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Tennis

Stephens provides great hope, but proceed with caution; more mail

PARIS -- The track record here isn't good. In our collective zeal to anoint The Next American, to locate the successor to Williams-Williams, to mint a new homegrown champion and pump some breath into the sport stateside, we have been perpetually disappointed. Hype precedes results that often never come. Saddled with a sudden, oversized heaping of pressure and expectation, the young player can't mature at a comfortable pace, can't grow into their games and acclimate without being remind that a nation's hopes rest on their lats. The tennis boneyard is littered with Can't Miss American prospects who missed. Often badly.

So let's try something new, shall we?

Sloane Stephens won her third-round match today, but it was all luck, no skill. She played with poise, beating a French player on Chatrier? Didn't see it. We're telling you, she is nothing special. She does not move well. No, not all. She does not take the ball early. She does not compete well. She definitely does not possess deceptive power. Nor does she project maturity that belies her age. Nope, no self-possession or optimism or energy either.

Off the court? She gives you nothing. Charm? Didn't see it. A winning personality, punctuated with a near-permanent smile? Didn't notice. When she takes a reporter's racially-tinged questions about the Williams sisters and responds thusly it must be luck, the equivalent of a mishit winner. "Race has nothing to do with it, but they inspire everyone to play tennis. They're two of the best tennis players to ever play the game. I think they're a really great inspiration to everyone."

What's that? You say she's really friggin good? You think she might have top ten talent? She's a marketer's dream? A dynamite quote in the press room? A world class tweeter? The kind of player whose backstory makes you root even harder for them?

Didn't notice. Nothing to see here. Please carry on.

Mail call

Jon, you said: "But I have a hard time recalling an upset of this magnitude." SODERLING def. NADAL???!!! -- Anonymous

? This question pertains to my contention the other day that Serena's loss was the biggest upset I could recall in recent years. Anonymous has not swayed me. We can debate the severity, but it was clear that Nadal was less than 100 percent physically when the two squared off at Roland Garros in 2009. More important, Soderling was a dangerous and formidable player, a seed who would finished the year in the top 10. Razzano is currently outside the top 100 and came in with three matches wins on the year.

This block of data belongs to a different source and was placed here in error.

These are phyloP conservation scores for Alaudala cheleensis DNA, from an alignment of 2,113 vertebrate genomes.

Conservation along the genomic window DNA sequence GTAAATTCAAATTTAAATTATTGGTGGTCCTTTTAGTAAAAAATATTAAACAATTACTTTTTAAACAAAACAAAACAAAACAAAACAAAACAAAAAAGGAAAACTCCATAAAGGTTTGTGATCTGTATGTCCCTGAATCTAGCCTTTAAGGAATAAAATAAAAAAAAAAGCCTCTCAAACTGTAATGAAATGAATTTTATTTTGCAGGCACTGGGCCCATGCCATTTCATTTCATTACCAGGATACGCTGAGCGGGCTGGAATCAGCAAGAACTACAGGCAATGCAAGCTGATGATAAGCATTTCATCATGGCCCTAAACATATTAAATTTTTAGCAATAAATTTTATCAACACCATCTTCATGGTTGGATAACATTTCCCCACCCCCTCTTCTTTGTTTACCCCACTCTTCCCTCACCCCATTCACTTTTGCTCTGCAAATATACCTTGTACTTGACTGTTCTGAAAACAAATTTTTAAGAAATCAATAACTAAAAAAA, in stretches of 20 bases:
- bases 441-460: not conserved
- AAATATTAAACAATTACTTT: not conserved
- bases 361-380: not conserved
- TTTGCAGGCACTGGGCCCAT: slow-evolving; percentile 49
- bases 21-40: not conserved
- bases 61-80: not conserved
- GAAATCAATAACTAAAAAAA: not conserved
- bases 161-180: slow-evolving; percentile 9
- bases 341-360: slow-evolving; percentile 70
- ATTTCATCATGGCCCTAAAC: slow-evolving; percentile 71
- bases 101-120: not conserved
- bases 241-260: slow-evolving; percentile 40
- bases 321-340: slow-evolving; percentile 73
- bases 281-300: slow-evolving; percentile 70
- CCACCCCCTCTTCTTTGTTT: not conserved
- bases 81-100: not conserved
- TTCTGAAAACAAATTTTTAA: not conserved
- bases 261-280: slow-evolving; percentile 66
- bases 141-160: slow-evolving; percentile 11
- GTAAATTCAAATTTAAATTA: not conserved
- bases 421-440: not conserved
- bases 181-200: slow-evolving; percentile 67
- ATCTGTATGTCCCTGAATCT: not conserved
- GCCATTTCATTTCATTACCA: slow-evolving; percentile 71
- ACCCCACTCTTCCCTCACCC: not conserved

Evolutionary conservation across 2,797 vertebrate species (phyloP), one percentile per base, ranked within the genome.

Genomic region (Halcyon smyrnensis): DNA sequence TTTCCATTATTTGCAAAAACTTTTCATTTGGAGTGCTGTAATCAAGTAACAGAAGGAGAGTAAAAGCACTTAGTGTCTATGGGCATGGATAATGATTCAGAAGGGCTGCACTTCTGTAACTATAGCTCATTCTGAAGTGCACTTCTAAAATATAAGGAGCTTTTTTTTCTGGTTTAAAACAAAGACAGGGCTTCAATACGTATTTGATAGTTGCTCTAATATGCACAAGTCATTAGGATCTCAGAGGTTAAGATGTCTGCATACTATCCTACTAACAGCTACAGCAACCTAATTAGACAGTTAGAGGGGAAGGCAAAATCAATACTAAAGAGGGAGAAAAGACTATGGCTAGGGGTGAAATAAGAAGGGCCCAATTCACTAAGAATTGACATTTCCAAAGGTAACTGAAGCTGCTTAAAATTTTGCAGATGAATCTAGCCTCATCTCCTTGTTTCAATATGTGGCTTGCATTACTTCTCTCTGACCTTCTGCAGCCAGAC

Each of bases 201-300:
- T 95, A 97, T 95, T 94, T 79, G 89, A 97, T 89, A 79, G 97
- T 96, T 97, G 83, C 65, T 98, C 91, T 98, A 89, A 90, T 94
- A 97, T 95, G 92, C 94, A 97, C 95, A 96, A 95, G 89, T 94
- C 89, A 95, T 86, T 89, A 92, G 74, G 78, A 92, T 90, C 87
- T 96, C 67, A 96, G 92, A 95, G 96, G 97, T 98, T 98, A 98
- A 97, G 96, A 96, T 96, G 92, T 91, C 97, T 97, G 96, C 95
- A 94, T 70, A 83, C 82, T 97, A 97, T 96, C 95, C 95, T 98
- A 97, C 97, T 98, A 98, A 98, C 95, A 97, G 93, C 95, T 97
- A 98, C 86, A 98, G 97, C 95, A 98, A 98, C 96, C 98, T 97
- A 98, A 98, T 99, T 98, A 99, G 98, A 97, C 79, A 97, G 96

Not a single match, but I think the biggest upset Grand Slam win was Gustavo Kuerten at the French in 1997. He was an absolute unknown, and defeated most of the previous champions on his way to the title. As a resident of Peru, I'm partial to Jaime Yzaga beating Pete Sampras at the 1994 US Open, but I know that's no Serena-Razzano. Chang over Lendl? Becker at Wimbledon 1985? -- Jim Bartle, Huaraz, Peru

? Sampras losing Yzaga is a good one. Still say Sampras losing to George Bastl was the closest I've seen to Serena-Razzano.

I think that there should be some kind of rule where a player who's injured but winning their match could retire on match point with the winner's purse and ranking benefits, but would allow the (presumed) loser to advance to the next round. I believe this would result in fewer walkovers. Has anything like this ever been discussed? -- Dan Hermelin, Santa Clarita, Calif.

? This happened a few times. Frank Dancevic and Feliciano Lopez both played for roughly the same amount of time it will take you to read this sentence. They then retired and left 100 percent to the good. I see your point. Wouldn't it be better if a healthier colleague actually played? But A) these guys are individual contractors and you make much of your nut at the Slams. B) As we saw yesterday with Andy Murray, bodies do funny things. One minute you're barely mobile, serving in the mid-80s. The next, you're fine.

The World Golf Rankings make Dinara Safina and Caroline Wozniacki look like the Williams sisters. Current No. 1 Luke Donald has never won a major, nor has he finished second at one. He has only six top-ten major finishes in over a decade of play. He has missed the cut almost twice as many times (11)! -- Jesse, Arena, Wisc.